What I remember best are the house parties. When I was a teenager in the early 2000s, it seemed like there was an after party practically every week at Brian and Lindsay O’Donovan’s big Victorian in Newton: following the finale concert at the Boston Celtic Music Fest, or for a local musician’s CD release concert at Club Passim, or maybe just because someone’s band was in town. A big spread of hors d’oeuvres on the dining room table, a crowd in the warm kitchen and, inevitably, a late-night jam session in the living room. For some reason, in my memory, it’s winter and there’s a big pile of boots by the door, which is open as often as not as guests hustle in from outside or pop out to snatch a few moments of solitude in the cold night air.
Like a lot of people, I first knew Brian O’Donovan through his radio show, "A Celtic Sojourn," where he spun (and occasionally waxed poetic about) traditional Celtic music every Saturday on GBH for 37 years. (This was following an illustrious career in the world of professional sports; at one point, the West Cork-born O'Donovan was vice president of facilities management for the New England Patriots.) Brian died on Friday from complications from brain cancer. He was only 66. He sounded at peace with his diagnosis when he discussed it on the air last year, but I can only assume it was terrifying to stare down death like that every day. To have lost him so soon is colossally, infuriatingly unfair.
I don’t know exactly how my family found ourselves in Brian’s orbit, but it’s not surprising. Anyone who hung around the Celtic music scene in Boston tended to end up there, drawn by the gravity pool of the large planet that was the O’Donovan clan: Brian, his wife, Lindsay, and their four kids. As a young teen, I was obsessed with fiddle music and dragged my parents to local concerts every chance I got – no doubt Brian’s show helped inculcate this youthful preoccupation. I wasn’t allowed to drive past a certain hour so my dad would take me to the O’Donovan’s house for the after parties, at which point he would happily install himself among the adults in the kitchen while the rest of us played music into the wee hours.
Brian could’ve been intimidating; he was, after all, a giant in broadcasting. But that was the trick he pulled off on "A Celtic Sojourn." Brian made his radio audience feel like they were listening to an old friend, a music nerd who, though knowledgeable and self-possessed, ultimately just wanted you to love the things he loved. That was how he came across in real life, too. It helped that he wasn’t very physically imposing. I recall that he favored fitted button-up vests, which made him appear a little bit Hobbit-like. And so at some point I just accepted that the voice on the radio was a real person, a friend.
After I learned that Brian’s family was gathering to be with him in his final days, I searched my inbox for his email address. He was always a great supporter of my interest in journalism and our correspondence is, essentially, a timeline of my career. It begins with an exchange setting up a meeting over coffee, which resulted in Brian giving me a tour of the GBH studios. There’s a period where I’m pitching a performance I helped produce with some friends – Brian ended up interviewing us on his show. Then, suddenly, he’s pitching me, trying to drum up publicity for his annual holiday stage show, "A Christmas Celtic Sojourn." I’m chagrined to read some of my own emails to Brian; I can sense my impatience when he forgot to answer. (Nevermind that sometimes, I forgot to answer him.) But he never seemed offended, or at least he didn’t show it. That was Brian, gracious to the last.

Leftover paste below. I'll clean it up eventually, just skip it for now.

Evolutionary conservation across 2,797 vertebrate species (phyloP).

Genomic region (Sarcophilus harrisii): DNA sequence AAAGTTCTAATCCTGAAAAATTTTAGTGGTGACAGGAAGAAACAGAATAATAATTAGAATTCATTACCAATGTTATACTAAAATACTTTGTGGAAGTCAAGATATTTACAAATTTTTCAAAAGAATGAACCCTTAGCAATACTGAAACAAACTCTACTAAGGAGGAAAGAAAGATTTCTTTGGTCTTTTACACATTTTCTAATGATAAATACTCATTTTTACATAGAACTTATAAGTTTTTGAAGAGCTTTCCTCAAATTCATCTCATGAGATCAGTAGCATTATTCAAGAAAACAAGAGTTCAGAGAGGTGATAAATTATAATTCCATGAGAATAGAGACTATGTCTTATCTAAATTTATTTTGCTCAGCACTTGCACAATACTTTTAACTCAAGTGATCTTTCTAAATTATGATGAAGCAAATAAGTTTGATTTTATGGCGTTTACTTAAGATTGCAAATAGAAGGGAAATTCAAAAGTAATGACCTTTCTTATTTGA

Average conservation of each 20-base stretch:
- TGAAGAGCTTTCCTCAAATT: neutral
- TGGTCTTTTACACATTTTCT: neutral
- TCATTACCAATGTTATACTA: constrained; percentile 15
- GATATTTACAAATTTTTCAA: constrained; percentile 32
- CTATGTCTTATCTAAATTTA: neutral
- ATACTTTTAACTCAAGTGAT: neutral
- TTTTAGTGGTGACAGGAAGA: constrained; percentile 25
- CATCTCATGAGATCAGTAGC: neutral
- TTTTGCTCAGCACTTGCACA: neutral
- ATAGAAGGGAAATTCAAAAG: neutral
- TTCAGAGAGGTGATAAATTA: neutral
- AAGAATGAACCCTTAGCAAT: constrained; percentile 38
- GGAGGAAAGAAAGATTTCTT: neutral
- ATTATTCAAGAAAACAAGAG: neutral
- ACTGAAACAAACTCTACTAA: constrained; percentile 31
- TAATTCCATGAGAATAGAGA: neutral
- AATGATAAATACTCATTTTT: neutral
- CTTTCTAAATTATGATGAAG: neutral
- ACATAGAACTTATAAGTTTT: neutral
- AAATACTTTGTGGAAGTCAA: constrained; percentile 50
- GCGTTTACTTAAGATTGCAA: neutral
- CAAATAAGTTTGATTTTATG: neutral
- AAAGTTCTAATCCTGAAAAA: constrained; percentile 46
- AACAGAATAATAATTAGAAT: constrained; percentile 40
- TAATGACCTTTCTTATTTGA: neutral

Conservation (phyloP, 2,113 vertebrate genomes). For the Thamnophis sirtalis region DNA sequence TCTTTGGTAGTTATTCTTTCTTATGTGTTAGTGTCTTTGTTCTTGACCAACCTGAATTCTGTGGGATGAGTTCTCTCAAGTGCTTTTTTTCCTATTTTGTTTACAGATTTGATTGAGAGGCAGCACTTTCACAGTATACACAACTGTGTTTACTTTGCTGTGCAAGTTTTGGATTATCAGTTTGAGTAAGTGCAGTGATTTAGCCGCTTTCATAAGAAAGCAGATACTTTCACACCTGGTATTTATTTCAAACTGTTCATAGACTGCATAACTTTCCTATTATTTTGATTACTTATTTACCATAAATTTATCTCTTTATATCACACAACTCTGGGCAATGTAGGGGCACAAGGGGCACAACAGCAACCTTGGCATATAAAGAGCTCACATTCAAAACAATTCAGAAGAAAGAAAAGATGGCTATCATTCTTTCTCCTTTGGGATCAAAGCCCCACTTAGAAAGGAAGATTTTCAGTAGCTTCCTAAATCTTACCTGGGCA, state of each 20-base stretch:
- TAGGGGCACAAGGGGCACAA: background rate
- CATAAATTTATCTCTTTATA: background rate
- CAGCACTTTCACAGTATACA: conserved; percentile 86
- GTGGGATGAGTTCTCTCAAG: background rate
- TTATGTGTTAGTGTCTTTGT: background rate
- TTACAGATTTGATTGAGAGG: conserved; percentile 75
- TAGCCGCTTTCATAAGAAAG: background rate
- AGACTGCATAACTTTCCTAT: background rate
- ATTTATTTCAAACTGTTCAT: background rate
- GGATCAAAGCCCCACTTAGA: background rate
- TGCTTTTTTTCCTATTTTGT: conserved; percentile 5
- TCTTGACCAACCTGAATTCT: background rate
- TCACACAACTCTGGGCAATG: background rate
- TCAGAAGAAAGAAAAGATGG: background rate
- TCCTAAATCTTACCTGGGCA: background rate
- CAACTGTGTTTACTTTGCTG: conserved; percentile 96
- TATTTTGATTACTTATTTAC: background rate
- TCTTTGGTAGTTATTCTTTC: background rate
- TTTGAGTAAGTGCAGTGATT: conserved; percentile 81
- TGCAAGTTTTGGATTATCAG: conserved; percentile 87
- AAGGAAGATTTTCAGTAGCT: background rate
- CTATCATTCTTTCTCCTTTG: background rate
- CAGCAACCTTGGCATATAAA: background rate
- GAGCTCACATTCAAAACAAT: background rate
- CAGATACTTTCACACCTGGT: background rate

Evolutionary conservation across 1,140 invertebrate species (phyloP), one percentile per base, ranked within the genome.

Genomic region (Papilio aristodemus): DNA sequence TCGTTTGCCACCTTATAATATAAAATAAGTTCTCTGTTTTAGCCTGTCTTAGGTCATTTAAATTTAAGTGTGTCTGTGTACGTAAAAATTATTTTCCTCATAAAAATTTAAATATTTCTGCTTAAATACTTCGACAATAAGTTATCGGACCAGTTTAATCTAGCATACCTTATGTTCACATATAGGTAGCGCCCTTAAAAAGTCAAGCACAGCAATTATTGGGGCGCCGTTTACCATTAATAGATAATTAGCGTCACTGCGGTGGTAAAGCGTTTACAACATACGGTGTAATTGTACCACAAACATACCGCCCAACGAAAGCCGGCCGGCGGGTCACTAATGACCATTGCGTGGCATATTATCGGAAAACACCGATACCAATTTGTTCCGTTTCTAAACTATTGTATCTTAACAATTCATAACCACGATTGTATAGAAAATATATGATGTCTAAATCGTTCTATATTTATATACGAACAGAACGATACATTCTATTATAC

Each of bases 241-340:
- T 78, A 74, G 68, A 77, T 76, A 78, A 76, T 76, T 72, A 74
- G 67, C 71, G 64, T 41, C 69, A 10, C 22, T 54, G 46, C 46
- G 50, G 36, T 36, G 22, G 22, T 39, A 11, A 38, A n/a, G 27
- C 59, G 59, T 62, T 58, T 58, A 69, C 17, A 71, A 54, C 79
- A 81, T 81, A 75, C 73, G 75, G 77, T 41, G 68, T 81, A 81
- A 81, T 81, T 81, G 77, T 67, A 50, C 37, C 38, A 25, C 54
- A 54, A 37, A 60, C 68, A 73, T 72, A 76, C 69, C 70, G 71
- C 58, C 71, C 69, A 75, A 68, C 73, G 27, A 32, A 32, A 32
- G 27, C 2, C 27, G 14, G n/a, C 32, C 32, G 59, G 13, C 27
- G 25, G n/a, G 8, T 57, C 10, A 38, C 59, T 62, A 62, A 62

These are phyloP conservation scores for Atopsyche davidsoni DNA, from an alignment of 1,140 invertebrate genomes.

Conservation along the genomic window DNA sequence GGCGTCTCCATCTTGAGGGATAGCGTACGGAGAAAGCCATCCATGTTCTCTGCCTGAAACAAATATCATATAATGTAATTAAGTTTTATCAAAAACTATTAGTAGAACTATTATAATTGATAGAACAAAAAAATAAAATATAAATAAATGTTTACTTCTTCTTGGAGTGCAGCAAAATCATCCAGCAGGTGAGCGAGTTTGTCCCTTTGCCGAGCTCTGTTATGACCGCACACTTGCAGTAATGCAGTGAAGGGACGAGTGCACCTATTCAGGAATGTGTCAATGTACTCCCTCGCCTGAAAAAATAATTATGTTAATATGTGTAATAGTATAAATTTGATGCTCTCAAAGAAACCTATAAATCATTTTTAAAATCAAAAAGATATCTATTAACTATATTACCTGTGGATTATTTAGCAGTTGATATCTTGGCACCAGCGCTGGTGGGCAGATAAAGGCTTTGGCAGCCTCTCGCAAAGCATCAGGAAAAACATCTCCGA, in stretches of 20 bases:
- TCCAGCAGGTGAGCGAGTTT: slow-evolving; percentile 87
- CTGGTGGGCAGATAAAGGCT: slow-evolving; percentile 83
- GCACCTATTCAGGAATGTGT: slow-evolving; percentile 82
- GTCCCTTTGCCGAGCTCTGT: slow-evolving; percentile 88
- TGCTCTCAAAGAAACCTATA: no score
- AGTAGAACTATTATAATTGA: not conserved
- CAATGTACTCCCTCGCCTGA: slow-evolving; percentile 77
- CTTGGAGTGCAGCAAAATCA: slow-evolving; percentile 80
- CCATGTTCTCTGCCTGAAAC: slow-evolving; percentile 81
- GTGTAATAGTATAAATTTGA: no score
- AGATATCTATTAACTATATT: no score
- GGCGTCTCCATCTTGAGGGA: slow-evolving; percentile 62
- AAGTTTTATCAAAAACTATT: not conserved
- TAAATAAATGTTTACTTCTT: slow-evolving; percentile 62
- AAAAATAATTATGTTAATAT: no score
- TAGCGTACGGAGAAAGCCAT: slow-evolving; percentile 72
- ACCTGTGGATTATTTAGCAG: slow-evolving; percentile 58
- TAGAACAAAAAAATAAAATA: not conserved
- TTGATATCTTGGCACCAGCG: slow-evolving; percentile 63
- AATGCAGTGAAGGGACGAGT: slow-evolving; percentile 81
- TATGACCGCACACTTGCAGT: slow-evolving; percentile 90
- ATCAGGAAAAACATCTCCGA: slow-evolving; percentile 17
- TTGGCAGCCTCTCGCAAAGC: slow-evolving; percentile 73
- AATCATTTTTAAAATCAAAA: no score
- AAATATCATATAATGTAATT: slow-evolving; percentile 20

The most recent emails he sent me were sweet notes complimenting things I wrote: “GREAT article.” “Brill article...” I know I wasn’t the only person to consider him a kind of mentor. In all likelihood there are hundreds of people with similar emails in their inboxes from Brian, letting them know how much he enjoyed their set at the Burren or congratulating them on a new gig. No doubt he knew that a few kind words can make all the difference to someone young and starting out.
Brian’s emails usually contained some mention of where and when we ran into each other last. “Loved seeing you at Della Mae!” “Great to see you and [your dad] last night.” I must have had a hundred chats with Brian over the years, and I can’t remember a single one. What I recall are impressions: the warmth of the Burren’s back room, where Brian ran a concert series; the happy buzz of the audience as the lights came up after "A Christmas Celtic Sojourn;" the feeling of time suspended at those house parties in Newton. This is the mark of a great convener. One of Brian's gifts was to bring people together and make them feel like there was no other place on earth – or at least, nowhere else worth being – to the point that he himself receded. It was never About Brian. It was always about us.
It’s strange how someone’s presence becomes more potent in their absence. I imagine Brian just stepped out for a moment, to stand on the front porch and listen to the faint strains of fiddle and conversation wafting from the house; to appreciate, from the outside, the joy that he helped conjure. The last email he sent me was to offer some nice words about a radio segment I produced, and I’m relieved to see that I responded with gratitude – effusiveness, even. “See you at the next thing!” I wrote, and there’s a part of me that still thinks I might.